Friday, 13 November 2009

Feedback from colleagues

Hi a number of partners have been presenting HumBox to their colleagues and are reporting a mostly favourable reaction. It would be helpful for us to share these experiences as getting more contributers and HB users by the end of the project is going to be quite important. So what are your top tips for getting people interested and engaged. What are the OER messages that your colleagues respond to and which aspects of HumBox seem to interest them both?
Answers anyone?

Friday, 2 October 2009

Reflections to date (II)

Hello again,

In addition to what I said in my previous post, I think the meeting was very well organised and, overall, we managed to keep our focus throughout the two days.

Regarding the peer-review, I am now feeling much more comfortable about it than when I first heard about the idea. Some of us had some fears about what reviewing would involve, but after the workshop I am delighted to see that there is a way forward. I obviously need to get to grips with it, but I think I now know how to review resources in a constructive way. In any case, I guess that one of the objectives of this exercise is to see what actual impact our reviewing has. Therefore, no matter what the authors of the reviewed materials do after the review, we will learn something positive out of it.

Finally, I was pleased to see how much coincidence there was amongst colleagues regarding technical changes and to see Patrick’s degree of understanding and responsiveness. I do look forward to those changes. I have not gone back to my Leeds colleagues yet to report about the meeting because I have been extremely busy and it was not the best time for them either, but once the teaching session is under way I would like to meet them and, hopefully, show them that the ball has started rolling on the technical side of the Humbox, particularly in terms of presentation of activities.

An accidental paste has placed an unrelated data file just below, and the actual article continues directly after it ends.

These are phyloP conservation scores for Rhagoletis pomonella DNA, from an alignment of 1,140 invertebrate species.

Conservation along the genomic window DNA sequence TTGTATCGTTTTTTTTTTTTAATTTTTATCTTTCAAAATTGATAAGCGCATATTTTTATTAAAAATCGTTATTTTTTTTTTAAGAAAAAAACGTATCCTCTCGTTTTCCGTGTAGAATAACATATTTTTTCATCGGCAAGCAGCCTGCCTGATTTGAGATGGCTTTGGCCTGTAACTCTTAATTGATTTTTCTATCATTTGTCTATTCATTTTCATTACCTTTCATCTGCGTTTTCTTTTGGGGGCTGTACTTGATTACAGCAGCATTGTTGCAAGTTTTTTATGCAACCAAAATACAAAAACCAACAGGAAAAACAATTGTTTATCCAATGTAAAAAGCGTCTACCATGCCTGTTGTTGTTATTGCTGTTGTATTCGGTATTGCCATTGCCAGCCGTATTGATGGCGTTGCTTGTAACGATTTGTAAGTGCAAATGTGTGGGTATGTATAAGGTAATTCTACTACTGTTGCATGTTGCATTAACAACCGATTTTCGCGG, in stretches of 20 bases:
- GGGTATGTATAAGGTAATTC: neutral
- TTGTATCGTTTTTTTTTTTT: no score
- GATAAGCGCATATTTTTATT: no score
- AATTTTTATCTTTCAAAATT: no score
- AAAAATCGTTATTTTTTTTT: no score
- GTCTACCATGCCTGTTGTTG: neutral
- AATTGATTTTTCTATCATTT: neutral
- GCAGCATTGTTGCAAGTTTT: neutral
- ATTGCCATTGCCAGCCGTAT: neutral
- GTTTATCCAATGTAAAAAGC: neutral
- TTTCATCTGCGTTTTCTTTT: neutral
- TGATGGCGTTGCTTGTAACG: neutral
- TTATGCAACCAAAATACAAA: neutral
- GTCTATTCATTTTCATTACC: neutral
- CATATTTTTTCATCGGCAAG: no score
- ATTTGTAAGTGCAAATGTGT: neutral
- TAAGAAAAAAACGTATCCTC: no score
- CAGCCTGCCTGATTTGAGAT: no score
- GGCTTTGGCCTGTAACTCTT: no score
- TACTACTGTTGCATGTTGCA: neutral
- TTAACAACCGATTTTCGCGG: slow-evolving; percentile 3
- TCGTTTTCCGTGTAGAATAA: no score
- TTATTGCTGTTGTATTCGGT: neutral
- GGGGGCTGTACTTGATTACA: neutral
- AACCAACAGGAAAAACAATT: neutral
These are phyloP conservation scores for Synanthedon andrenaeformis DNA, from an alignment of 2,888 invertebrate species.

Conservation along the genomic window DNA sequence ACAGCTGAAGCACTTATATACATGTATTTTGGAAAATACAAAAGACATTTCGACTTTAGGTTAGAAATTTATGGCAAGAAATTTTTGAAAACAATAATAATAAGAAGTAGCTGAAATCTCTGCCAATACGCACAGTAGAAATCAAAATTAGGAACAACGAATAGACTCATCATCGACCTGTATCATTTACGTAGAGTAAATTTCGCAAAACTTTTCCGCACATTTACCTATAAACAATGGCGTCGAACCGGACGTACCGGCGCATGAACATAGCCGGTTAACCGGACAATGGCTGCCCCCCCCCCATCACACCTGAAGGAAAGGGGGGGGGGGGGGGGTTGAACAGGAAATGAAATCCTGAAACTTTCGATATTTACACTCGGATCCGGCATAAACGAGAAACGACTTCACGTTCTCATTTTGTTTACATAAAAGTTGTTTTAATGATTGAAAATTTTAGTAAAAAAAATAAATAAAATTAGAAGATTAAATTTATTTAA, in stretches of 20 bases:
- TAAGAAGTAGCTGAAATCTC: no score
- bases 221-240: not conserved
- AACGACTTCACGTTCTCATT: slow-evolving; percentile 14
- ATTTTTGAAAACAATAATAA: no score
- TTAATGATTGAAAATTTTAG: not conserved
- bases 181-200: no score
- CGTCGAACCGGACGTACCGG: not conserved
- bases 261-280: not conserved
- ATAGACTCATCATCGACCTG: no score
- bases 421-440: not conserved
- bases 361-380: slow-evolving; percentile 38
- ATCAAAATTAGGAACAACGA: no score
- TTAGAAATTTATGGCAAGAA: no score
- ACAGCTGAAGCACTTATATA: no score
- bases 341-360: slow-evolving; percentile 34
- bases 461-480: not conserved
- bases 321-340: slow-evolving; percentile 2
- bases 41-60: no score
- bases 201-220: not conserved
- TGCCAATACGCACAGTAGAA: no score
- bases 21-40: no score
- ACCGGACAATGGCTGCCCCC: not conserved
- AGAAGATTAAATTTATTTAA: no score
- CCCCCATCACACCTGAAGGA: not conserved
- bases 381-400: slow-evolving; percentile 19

Thanks to all of you for your good work and high spirits and a special thanks to Kate, who was a helpful shoulder to cry on at the end of August and beginning of September, when I was struggling a little bit with the Humbox.


Some proposals and thoughts so far (I)

Dear colleagues,

I really enjoyed the Warwick meeting. I could sense throughout the two days a special professional and personal connection with colleagues. I would like to give credit to the Project Team for having brought together such a good group of teachers.

There are many things that I would like to report on and I will address those questions later in another post, but, in my modest opinion, there are some crucial questions that need to be addressed by the Project Team, the Subject Centres and all of us, sooner rather than later, as part of our dissemination and awareness-raising strategy.

I have been looking at the HEFCE consultation paper on research excellence, in particular the sections on impact, and I am aware that some academic units have been discussing the content of the document recently. Responses must be emailed before the 16th December 2009, by the way.

My questions are:

1. Are we sufficiently aware of the fact that publication and sharing research-based teaching materials can be one of the best ways for any underpinning research to achieve impact? (wider impact, as opposed to simply academic impact on other people’s research) This is particularly true in many disciplines within Arts and Humanities.

I think we need to show HEFCE that their definition of impact clearly includes successful dissemination of research-underpinned teaching materials across the student and teachers communities and across the world society in general.

In Modern Languages and Cultures, including English, but also in the rest of our disciplines, we have an immense potential to shape world public opinion and to enhance the profile of the work carried out in UK institutions, which in turn would bring of social, economic and cultural benefits (impact) to the UK.

2. How can we, Humbox Team, including Subject Centres, do our best to ensure that OER repositories (the Humbox or similar repositories in our case) are given sufficient status as "third parties" who would “corroborate” or “verify” claims made on the impact of research by units who submit their research for the new REF? (I am using the paper’s terminology).

And my answers are:

We need to encourage Subject Centres and the Project Team to take part in the consultation process about research impact, institutionally if possible;